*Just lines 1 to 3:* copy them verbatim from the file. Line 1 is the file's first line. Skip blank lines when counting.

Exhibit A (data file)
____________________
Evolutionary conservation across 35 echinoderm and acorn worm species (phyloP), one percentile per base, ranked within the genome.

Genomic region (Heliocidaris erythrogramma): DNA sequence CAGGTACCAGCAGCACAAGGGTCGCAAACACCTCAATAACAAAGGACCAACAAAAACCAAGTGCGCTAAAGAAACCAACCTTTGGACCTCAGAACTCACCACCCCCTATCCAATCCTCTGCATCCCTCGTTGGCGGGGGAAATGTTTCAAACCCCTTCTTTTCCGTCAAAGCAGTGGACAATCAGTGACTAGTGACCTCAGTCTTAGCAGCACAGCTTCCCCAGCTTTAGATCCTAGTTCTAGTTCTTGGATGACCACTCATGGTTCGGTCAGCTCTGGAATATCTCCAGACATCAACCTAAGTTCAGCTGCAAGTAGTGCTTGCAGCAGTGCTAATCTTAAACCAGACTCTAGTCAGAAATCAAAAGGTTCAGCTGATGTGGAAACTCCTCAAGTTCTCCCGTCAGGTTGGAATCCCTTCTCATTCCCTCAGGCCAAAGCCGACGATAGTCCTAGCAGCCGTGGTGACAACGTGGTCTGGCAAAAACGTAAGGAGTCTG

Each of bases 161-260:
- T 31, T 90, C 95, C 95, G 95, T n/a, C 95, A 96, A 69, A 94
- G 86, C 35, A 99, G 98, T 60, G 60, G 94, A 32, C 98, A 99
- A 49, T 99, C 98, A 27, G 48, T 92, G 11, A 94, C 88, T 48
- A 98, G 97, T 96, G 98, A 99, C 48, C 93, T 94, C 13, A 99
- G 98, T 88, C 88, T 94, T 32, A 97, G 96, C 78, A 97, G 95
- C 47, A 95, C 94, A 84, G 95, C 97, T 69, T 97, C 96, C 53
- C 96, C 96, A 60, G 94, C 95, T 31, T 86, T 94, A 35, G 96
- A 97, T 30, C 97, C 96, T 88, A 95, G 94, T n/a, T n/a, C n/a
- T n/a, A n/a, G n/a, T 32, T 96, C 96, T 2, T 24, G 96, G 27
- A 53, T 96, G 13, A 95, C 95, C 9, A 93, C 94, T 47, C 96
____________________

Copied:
Evolutionary conservation across 35 echinoderm and acorn worm species (phyloP), one percentile per base, ranked within the genome.

Genomic region (Heliocidaris erythrogramma): DNA sequence CAGGTACCAGCAGCACAAGGGTCGCAAACACCTCAATAACAAAGGACCAACAAAAACCAAGTGCGCTAAAGAAACCAACCTTTGGACCTCAGAACTCACCACCCCCTATCCAATCCTCTGCATCCCTCGTTGGCGGGGGAAATGTTTCAAACCCCTTCTTTTCCGTCAAAGCAGTGGACAATCAGTGACTAGTGACCTCAGTCTTAGCAGCACAGCTTCCCCAGCTTTAGATCCTAGTTCTAGTTCTTGGATGACCACTCATGGTTCGGTCAGCTCTGGAATATCTCCAGACATCAACCTAAGTTCAGCTGCAAGTAGTGCTTGCAGCAGTGCTAATCTTAAACCAGACTCTAGTCAGAAATCAAAAGGTTCAGCTGATGTGGAAACTCCTCAAGTTCTCCCGTCAGGTTGGAATCCCTTCTCATTCCCTCAGGCCAAAGCCGACGATAGTCCTAGCAGCCGTGGTGACAACGTGGTCTGGCAAAAACGTAAGGAGTCTG

Each of bases 161-260: